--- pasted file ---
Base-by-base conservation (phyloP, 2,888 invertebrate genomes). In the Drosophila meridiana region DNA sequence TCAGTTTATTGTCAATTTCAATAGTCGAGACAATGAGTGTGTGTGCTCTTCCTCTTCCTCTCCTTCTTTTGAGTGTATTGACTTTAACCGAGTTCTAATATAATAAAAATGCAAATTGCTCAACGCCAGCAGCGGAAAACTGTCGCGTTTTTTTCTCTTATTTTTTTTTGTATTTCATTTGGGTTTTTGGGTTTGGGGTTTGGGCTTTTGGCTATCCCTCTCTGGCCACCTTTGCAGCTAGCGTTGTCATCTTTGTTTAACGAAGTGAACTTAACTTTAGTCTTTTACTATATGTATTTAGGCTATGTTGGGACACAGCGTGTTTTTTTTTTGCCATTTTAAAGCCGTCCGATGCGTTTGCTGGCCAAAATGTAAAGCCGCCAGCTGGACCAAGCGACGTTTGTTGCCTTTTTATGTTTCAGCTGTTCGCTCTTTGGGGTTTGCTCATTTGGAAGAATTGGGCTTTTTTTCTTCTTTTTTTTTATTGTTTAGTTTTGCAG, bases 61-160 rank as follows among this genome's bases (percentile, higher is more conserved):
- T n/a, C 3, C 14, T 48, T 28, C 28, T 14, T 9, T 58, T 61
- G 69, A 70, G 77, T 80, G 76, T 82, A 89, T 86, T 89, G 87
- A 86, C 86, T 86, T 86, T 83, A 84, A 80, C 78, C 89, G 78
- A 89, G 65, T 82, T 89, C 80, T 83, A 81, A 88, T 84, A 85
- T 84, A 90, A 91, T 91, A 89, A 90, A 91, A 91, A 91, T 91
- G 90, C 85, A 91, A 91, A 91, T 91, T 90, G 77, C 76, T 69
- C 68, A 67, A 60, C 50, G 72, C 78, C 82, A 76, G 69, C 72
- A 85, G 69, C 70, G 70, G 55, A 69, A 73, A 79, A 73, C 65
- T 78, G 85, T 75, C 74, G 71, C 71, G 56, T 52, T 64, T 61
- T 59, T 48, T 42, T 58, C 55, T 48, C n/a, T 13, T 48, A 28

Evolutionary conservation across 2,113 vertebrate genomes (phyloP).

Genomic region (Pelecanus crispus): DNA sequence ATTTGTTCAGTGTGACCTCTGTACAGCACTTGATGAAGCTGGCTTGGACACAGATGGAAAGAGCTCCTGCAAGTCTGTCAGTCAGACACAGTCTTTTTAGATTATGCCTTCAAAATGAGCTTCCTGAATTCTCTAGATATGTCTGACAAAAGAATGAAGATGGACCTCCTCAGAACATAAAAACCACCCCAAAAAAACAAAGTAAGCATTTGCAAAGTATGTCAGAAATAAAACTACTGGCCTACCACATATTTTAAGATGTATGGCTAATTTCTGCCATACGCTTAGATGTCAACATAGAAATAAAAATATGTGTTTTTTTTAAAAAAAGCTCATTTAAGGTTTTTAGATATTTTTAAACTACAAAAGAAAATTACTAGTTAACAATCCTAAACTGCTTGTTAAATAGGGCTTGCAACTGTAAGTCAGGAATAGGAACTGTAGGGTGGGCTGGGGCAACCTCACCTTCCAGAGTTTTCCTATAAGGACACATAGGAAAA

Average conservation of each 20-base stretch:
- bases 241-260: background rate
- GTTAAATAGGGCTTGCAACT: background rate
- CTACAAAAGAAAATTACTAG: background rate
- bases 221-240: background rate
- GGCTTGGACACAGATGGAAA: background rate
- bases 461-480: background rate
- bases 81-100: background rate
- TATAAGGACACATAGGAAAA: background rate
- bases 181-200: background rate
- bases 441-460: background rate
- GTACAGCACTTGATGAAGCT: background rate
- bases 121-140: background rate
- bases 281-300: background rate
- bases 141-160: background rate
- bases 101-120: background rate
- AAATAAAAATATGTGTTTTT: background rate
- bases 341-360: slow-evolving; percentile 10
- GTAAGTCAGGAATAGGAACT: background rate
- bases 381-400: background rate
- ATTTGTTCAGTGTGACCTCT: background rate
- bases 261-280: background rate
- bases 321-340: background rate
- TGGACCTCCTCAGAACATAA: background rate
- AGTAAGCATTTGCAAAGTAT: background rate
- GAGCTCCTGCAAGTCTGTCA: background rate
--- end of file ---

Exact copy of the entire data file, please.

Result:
Base-by-base conservation (phyloP, 2,888 invertebrate genomes). In the Drosophila meridiana region DNA sequence TCAGTTTATTGTCAATTTCAATAGTCGAGACAATGAGTGTGTGTGCTCTTCCTCTTCCTCTCCTTCTTTTGAGTGTATTGACTTTAACCGAGTTCTAATATAATAAAAATGCAAATTGCTCAACGCCAGCAGCGGAAAACTGTCGCGTTTTTTTCTCTTATTTTTTTTTGTATTTCATTTGGGTTTTTGGGTTTGGGGTTTGGGCTTTTGGCTATCCCTCTCTGGCCACCTTTGCAGCTAGCGTTGTCATCTTTGTTTAACGAAGTGAACTTAACTTTAGTCTTTTACTATATGTATTTAGGCTATGTTGGGACACAGCGTGTTTTTTTTTTGCCATTTTAAAGCCGTCCGATGCGTTTGCTGGCCAAAATGTAAAGCCGCCAGCTGGACCAAGCGACGTTTGTTGCCTTTTTATGTTTCAGCTGTTCGCTCTTTGGGGTTTGCTCATTTGGAAGAATTGGGCTTTTTTTCTTCTTTTTTTTTATTGTTTAGTTTTGCAG, bases 61-160 rank as follows among this genome's bases (percentile, higher is more conserved):
- T n/a, C 3, C 14, T 48, T 28, C 28, T 14, T 9, T 58, T 61
- G 69, A 70, G 77, T 80, G 76, T 82, A 89, T 86, T 89, G 87
- A 86, C 86, T 86, T 86, T 83, A 84, A 80, C 78, C 89, G 78
- A 89, G 65, T 82, T 89, C 80, T 83, A 81, A 88, T 84, A 85
- T 84, A 90, A 91, T 91, A 89, A 90, A 91, A 91, A 91, T 91
- G 90, C 85, A 91, A 91, A 91, T 91, T 90, G 77, C 76, T 69
- C 68, A 67, A 60, C 50, G 72, C 78, C 82, A 76, G 69, C 72
- A 85, G 69, C 70, G 70, G 55, A 69, A 73, A 79, A 73, C 65
- T 78, G 85, T 75, C 74, G 71, C 71, G 56, T 52, T 64, T 61
- T 59, T 48, T 42, T 58, C 55, T 48, C n/a, T 13, T 48, A 28

Evolutionary conservation across 2,113 vertebrate genomes (phyloP).

Genomic region (Pelecanus crispus): DNA sequence ATTTGTTCAGTGTGACCTCTGTACAGCACTTGATGAAGCTGGCTTGGACACAGATGGAAAGAGCTCCTGCAAGTCTGTCAGTCAGACACAGTCTTTTTAGATTATGCCTTCAAAATGAGCTTCCTGAATTCTCTAGATATGTCTGACAAAAGAATGAAGATGGACCTCCTCAGAACATAAAAACCACCCCAAAAAAACAAAGTAAGCATTTGCAAAGTATGTCAGAAATAAAACTACTGGCCTACCACATATTTTAAGATGTATGGCTAATTTCTGCCATACGCTTAGATGTCAACATAGAAATAAAAATATGTGTTTTTTTTAAAAAAAGCTCATTTAAGGTTTTTAGATATTTTTAAACTACAAAAGAAAATTACTAGTTAACAATCCTAAACTGCTTGTTAAATAGGGCTTGCAACTGTAAGTCAGGAATAGGAACTGTAGGGTGGGCTGGGGCAACCTCACCTTCCAGAGTTTTCCTATAAGGACACATAGGAAAA

Average conservation of each 20-base stretch:
- bases 241-260: background rate
- GTTAAATAGGGCTTGCAACT: background rate
- CTACAAAAGAAAATTACTAG: background rate
- bases 221-240: background rate
- GGCTTGGACACAGATGGAAA: background rate
- bases 461-480: background rate
- bases 81-100: background rate
- TATAAGGACACATAGGAAAA: background rate
- bases 181-200: background rate
- bases 441-460: background rate
- GTACAGCACTTGATGAAGCT: background rate
- bases 121-140: background rate
- bases 281-300: background rate
- bases 141-160: background rate
- bases 101-120: background rate
- AAATAAAAATATGTGTTTTT: background rate
- bases 341-360: slow-evolving; percentile 10
- GTAAGTCAGGAATAGGAACT: background rate
- bases 381-400: background rate
- ATTTGTTCAGTGTGACCTCT: background rate
- bases 261-280: background rate
- bases 321-340: background rate
- TGGACCTCCTCAGAACATAA: background rate
- AGTAAGCATTTGCAAAGTAT: background rate
- GAGCTCCTGCAAGTCTGTCA: background rate